Can someone help me find the integrals for the ff:

$$\int \frac{\sqrt{9z^{2}-1}}{27z^{4}}\,dz$$

$$\int y^{2}\sqrt{25-y^{2}} dy$$

For the second one I have tried to do answer it and this is what I have made:

$x=5\sin(\theta) $


$\int 25\sin^{2}\theta \sqrt{25-25\sin^{2}\theta }\cdot 5\cos\theta\, d\theta$

$625\int \sin^{2}\theta \cos^{2}\theta\, d\theta $

$625\int (1-\cos^{2}\theta ) \sin^{2}\theta \cos^{2}\theta\, d\theta $

and at this point i'm not sure if I did it correct or not.


$$\int \frac{dx}{x^{2}{\sqrt{4x^{2}-9}}}$$

  • $\begingroup$ Welcome to MathSE! You are more likely to get a good answer to your question if you follow a few guidelines. In particular, what have you tried so far, and just where are you stuck? This is not a homework-answering site: we want to see that you have put significant work into the problem. Also, you left out the $dz$ in your first integral. I just put it in. $\endgroup$ – Rory Daulton Feb 28 '16 at 13:28
  • $\begingroup$ Yep thank you, I must have missed it sorry. Oh, I have finished answering the second one already. The third one seems a little bit off for me since I'm not sure where to start. Because I don't know how to exactly or what to use if you have a problem like that. Sorry for that. $\endgroup$ – user318463 Feb 28 '16 at 13:49
  • $\begingroup$ I think i made a wrong thing about the 2. this is what i did. x=5sin(Theta) dx=5cos(theta) d(theta) link and ended up having this one link $\endgroup$ – user318463 Feb 28 '16 at 14:02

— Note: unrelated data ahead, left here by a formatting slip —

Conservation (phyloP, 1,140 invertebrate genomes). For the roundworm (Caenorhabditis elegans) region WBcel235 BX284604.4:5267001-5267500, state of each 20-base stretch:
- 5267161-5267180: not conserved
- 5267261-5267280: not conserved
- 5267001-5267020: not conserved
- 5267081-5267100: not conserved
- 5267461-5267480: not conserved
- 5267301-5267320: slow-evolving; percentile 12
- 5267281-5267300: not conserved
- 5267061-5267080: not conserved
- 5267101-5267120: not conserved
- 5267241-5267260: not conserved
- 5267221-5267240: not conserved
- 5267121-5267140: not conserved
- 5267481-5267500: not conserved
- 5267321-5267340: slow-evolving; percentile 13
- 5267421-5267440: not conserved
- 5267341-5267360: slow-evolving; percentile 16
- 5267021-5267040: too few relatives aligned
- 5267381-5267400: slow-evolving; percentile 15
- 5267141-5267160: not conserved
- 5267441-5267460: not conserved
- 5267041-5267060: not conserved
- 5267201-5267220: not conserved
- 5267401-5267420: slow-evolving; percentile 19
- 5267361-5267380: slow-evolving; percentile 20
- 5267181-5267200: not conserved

1. Take $z=\frac13\sec\theta$

  2. Take $y=5\sin\theta$

  3. Take $x=\frac32\sec\theta$

  • $\begingroup$ Oh! I'm doing number 2 right now and it seems like i'm in the right direction. But for the first one I cannot put out the one you gave. How does it happened? $\endgroup$ – user318463 Feb 28 '16 at 13:35
  • $\begingroup$ I mean I don't know where did the 1/3 came from. $\endgroup$ – user318463 Feb 28 '16 at 13:47
  • $\begingroup$ I would love to know how you think this substitutions, please $\endgroup$ – DonAntonio Feb 28 '16 at 13:50
  • $\begingroup$ @user318463 The idea is to simplify the numerator by removing the square root symbol. It is of the form $ax^2-1$. It is also known that $\sec^2\theta-1=\tan^2\theta$. This gives the idea of trying this substitution. Just using $\sec\theta$ won't work, as you get $9\sec^2\theta-1$, which doesn't simplify. You need to look for a constant to multiply with it to cancel out the $9$, and that is $\frac13$. $\endgroup$ – GoodDeeds Feb 28 '16 at 13:50
  • $\begingroup$ @Joanpemo The motivation behind the substitution is to remove the square root sign to simplify our expression. In trigonometry, it is known that $\sin^2\theta+\cos^2\theta=1$,$\sec^2\theta-\tan^2\theta=1$ and $\csc^2\theta-\cot^2\theta=1$. So, whenever an expression of the form $ax^2-b$ or $ax^2+b$(where $a,b$ are constants) occurs under the square root sign, it gives an idea to try out the appropriate trigonometric substitution. $\endgroup$ – GoodDeeds Feb 28 '16 at 13:54

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